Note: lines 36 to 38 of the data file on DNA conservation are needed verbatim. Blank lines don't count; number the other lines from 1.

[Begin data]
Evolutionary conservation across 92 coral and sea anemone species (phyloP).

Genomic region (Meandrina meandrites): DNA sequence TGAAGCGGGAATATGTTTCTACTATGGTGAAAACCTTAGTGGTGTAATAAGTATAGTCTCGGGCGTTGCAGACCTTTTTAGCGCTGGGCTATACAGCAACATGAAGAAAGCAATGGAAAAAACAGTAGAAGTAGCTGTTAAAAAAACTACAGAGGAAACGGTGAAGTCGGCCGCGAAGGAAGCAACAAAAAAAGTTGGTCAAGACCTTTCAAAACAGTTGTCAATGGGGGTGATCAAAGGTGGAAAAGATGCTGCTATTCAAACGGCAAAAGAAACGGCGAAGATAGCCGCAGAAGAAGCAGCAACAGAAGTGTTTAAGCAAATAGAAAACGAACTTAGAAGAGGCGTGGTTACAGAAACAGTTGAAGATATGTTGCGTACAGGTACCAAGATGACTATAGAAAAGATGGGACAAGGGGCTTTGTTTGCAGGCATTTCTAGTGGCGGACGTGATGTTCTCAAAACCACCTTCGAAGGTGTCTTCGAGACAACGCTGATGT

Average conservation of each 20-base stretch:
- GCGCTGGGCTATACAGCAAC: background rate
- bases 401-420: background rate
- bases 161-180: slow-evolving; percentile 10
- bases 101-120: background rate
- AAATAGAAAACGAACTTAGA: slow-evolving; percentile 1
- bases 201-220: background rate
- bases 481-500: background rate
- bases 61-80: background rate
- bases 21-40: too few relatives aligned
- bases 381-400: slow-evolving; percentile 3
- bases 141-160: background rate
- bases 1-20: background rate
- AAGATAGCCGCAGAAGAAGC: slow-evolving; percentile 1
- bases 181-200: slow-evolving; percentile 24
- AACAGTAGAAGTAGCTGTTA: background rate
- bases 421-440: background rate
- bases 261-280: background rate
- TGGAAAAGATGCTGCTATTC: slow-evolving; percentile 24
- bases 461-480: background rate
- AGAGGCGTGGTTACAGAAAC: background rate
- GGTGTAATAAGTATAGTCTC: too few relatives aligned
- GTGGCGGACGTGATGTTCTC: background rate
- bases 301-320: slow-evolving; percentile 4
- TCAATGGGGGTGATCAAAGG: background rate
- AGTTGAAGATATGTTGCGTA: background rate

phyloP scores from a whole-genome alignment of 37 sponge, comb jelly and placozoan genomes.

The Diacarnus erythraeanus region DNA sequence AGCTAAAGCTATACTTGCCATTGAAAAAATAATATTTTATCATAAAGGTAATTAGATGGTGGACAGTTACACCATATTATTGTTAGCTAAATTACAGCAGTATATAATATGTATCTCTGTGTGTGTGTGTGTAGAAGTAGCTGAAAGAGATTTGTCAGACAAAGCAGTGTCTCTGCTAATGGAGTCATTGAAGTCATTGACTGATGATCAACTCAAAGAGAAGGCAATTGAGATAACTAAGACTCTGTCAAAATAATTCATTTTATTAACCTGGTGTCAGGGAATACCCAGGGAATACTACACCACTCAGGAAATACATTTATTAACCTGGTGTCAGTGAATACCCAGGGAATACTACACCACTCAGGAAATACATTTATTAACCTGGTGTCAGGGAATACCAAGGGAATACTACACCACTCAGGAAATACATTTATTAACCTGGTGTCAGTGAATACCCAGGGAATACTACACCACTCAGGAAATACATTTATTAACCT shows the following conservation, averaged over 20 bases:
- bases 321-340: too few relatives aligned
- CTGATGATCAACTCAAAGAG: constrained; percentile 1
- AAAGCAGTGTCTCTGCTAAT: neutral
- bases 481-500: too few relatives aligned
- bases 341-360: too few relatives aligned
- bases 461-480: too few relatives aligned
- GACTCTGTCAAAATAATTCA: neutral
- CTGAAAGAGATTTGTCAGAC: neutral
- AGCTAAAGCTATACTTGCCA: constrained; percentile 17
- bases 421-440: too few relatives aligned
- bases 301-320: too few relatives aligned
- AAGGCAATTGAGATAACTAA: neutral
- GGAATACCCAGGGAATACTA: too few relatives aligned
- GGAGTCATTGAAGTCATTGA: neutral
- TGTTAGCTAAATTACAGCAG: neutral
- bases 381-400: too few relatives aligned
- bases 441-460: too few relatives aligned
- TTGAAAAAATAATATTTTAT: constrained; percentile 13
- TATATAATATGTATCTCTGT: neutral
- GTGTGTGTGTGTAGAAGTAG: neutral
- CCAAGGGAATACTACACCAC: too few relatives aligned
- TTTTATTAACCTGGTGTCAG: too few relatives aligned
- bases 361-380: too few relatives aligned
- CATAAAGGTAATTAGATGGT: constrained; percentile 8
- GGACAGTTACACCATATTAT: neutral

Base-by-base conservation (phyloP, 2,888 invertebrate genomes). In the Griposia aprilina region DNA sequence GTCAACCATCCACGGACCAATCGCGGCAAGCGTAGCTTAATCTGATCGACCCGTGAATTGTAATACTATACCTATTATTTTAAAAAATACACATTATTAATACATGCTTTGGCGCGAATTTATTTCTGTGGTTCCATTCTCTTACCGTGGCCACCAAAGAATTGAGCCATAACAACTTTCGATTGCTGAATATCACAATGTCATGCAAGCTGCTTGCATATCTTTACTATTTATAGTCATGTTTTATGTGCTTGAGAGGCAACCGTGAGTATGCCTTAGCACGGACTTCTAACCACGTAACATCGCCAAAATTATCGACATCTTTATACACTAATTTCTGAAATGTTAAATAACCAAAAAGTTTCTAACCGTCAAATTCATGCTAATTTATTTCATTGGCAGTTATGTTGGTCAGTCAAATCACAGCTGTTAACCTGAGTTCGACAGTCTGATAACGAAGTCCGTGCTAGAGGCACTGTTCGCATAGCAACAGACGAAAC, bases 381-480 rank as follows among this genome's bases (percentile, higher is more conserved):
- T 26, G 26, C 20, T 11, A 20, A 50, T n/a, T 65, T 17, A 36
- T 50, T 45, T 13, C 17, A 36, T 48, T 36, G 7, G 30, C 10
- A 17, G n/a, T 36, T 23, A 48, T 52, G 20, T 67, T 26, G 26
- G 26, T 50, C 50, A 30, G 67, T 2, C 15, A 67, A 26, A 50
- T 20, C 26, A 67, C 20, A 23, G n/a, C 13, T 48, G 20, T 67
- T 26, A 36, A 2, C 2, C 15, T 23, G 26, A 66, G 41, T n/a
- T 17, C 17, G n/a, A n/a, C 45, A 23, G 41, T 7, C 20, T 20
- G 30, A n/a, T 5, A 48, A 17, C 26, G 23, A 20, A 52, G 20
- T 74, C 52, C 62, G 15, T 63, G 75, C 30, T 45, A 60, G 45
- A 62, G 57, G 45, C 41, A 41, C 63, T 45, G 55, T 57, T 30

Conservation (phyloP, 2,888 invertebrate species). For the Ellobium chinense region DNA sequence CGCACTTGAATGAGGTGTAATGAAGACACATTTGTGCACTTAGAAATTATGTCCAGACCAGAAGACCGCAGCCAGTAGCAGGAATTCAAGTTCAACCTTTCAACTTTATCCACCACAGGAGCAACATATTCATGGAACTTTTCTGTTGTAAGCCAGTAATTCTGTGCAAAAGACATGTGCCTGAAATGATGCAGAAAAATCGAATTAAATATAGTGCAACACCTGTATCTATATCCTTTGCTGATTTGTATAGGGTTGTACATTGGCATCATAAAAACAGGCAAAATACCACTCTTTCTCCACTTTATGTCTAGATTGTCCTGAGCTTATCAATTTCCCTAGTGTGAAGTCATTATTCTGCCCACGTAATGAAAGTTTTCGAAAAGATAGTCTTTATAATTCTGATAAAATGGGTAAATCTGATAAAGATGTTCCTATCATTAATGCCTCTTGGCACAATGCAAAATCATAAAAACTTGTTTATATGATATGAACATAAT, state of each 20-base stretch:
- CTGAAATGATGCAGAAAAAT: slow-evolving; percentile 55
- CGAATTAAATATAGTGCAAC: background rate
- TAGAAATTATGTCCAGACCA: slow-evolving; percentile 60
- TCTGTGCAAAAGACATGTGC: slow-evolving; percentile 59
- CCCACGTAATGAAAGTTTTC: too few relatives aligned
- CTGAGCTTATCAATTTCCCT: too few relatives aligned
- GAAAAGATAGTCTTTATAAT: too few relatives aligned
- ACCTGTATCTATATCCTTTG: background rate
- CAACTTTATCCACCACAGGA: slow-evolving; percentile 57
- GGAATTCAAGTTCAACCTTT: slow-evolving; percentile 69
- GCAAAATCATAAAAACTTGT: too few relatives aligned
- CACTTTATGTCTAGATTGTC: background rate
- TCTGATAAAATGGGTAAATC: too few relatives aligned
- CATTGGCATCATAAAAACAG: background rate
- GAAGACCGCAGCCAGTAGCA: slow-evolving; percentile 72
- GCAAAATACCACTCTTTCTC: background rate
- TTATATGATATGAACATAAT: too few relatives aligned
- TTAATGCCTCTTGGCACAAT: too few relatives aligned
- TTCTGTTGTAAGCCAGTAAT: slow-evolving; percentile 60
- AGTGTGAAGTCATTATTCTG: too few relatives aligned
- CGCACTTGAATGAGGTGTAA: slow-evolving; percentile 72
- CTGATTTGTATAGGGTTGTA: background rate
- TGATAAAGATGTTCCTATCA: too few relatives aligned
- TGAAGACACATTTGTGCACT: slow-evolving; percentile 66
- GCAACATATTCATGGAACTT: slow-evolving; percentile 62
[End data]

- bases 461-480: too few relatives aligned
- GACTCTGTCAAAATAATTCA: neutral
- CTGAAAGAGATTTGTCAGAC: neutral